Physicians at Scripps Translational Science Institute (STSI) and Scripps Health have validated the accuracy of General Electric's (GE) Vscan pocket ultrasound device.
The physicians evaluated the hearts of 97 patients using the Vscan pocket ultrasound device to visually assess various heart structures within a five-minute timeframe in order to simulate the length of time of a physical examination.
Vscan provided assessments of ejection fraction, a measurement of the heart pumping, and other measures for assessing heart health in patients.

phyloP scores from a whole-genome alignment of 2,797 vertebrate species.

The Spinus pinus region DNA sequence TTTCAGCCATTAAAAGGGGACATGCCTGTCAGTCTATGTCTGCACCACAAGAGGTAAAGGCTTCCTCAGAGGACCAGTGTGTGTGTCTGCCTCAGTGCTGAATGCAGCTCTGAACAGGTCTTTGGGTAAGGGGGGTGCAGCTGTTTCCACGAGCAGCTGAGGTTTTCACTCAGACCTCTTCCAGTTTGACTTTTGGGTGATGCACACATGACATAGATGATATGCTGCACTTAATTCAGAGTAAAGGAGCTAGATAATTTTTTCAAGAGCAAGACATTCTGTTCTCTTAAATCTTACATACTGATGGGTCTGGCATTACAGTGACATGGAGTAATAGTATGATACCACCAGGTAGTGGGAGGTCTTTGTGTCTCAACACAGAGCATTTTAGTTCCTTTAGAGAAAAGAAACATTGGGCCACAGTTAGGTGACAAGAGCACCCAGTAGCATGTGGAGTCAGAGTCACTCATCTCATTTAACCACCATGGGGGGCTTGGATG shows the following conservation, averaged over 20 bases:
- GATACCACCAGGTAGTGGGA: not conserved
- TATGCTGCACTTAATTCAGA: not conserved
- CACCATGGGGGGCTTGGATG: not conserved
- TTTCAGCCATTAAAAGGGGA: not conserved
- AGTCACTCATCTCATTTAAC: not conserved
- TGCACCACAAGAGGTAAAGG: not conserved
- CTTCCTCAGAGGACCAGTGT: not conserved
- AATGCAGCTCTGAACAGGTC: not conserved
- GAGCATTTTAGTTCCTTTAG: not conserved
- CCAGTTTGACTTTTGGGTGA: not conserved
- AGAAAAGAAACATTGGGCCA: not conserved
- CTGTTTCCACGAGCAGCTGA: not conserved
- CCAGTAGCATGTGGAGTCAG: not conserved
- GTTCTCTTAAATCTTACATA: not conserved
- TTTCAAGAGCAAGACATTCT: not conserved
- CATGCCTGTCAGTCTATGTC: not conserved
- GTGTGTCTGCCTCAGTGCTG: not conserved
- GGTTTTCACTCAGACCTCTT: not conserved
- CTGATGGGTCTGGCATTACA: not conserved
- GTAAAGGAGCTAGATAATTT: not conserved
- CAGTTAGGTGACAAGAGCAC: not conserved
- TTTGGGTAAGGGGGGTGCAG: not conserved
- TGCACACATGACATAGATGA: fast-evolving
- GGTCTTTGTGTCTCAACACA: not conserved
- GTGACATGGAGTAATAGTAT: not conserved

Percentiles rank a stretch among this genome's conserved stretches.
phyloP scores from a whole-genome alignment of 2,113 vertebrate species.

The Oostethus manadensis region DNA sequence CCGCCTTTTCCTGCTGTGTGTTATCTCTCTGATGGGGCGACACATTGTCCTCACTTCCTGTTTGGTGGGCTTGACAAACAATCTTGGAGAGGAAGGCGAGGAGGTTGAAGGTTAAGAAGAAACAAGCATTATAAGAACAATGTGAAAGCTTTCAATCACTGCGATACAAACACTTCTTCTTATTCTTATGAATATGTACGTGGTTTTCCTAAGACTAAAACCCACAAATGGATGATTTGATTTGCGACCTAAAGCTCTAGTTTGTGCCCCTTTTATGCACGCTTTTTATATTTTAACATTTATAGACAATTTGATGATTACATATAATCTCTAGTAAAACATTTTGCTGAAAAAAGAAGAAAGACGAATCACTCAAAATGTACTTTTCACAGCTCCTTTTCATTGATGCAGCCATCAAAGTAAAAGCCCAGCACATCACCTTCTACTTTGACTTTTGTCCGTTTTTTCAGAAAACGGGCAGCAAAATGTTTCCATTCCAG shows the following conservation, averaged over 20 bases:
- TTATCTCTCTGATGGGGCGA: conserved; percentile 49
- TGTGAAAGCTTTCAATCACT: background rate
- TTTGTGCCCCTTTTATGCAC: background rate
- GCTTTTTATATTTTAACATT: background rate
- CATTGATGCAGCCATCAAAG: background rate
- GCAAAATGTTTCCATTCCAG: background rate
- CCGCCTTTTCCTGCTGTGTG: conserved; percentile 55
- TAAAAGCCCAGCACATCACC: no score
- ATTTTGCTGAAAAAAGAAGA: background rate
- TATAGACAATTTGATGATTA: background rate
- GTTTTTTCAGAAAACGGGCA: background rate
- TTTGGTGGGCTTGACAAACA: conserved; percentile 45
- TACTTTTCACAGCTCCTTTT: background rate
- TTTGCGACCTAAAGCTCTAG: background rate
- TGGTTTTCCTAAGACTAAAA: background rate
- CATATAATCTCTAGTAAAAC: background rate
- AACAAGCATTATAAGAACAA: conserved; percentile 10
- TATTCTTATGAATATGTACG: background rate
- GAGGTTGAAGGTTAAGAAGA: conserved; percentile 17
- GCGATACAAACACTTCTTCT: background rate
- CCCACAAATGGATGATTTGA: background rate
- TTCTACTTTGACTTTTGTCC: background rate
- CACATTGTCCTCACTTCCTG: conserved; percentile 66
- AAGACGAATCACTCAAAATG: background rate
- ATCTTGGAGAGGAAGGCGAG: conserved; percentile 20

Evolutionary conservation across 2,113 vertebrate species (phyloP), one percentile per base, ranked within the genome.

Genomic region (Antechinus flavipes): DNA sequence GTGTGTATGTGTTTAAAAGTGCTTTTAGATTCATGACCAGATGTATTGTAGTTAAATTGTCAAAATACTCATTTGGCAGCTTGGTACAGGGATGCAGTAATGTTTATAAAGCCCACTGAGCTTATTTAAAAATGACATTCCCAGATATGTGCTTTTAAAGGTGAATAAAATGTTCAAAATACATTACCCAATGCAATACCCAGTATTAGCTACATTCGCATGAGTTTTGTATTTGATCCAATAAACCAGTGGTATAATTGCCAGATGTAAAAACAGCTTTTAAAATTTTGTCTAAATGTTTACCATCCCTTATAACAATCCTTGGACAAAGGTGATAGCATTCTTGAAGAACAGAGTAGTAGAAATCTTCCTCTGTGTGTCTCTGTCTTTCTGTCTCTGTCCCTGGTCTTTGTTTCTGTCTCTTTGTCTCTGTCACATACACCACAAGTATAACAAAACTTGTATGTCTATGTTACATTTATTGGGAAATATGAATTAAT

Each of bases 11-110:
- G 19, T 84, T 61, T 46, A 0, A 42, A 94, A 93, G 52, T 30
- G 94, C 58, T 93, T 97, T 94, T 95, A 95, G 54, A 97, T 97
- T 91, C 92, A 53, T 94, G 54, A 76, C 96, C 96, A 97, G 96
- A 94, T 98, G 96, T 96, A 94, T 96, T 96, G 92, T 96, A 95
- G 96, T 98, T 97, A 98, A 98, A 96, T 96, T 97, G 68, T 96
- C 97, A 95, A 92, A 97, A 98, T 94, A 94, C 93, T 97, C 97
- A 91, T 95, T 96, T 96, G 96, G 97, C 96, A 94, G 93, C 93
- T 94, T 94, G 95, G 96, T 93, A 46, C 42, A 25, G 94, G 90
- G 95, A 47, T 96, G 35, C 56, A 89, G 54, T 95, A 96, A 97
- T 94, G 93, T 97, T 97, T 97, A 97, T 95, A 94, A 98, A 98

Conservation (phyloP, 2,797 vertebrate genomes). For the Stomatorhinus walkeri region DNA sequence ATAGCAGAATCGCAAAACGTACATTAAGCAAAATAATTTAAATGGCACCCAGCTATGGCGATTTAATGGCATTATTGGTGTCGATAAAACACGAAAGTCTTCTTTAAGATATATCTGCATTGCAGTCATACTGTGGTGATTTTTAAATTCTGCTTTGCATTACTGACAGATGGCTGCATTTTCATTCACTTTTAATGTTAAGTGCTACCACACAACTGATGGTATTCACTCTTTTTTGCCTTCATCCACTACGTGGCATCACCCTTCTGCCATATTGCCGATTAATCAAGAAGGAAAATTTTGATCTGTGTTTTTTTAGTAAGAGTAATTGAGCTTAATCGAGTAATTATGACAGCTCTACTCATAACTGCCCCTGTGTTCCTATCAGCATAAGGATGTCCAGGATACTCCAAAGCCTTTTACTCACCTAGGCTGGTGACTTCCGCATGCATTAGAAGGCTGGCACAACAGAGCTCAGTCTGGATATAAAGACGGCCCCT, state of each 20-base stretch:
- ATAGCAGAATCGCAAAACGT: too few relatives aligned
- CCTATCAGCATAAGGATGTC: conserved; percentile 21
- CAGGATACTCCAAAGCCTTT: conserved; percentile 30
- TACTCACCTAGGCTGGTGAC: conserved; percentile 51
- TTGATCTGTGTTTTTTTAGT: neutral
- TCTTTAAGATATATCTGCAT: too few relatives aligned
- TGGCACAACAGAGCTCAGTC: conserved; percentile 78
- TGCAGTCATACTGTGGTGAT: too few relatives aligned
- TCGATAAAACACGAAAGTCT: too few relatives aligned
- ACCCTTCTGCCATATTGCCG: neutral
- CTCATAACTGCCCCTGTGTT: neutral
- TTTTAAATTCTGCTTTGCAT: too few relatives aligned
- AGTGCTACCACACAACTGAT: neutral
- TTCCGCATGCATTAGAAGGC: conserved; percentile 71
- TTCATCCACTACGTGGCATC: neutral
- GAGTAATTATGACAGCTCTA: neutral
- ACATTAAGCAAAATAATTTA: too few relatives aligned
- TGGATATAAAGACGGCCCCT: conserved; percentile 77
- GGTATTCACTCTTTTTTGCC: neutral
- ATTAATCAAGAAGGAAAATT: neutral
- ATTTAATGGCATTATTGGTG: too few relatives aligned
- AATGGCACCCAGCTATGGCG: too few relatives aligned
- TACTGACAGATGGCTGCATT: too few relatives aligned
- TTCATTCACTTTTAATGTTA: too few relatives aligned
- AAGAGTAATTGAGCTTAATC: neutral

Research showed that Vscan provided accurate assessments of ejection fraction, a measurement of how well the heart is pumping, and other measures for assessing heart health in patients.
Accuracy of interpretation of pocket ultrasound images was highest when assessing ejection fraction and aortic valve, and lowest when assessing inferior vena cava size.
Accuracy and between-physician agreement was higher for experienced cardiologists than for less experienced cardiology fellows.
The study was funded by the National Institutes of Health’s Clinical and Translational Science Award grant awarded to The Scripps Research Institute, which then partnered with STSI.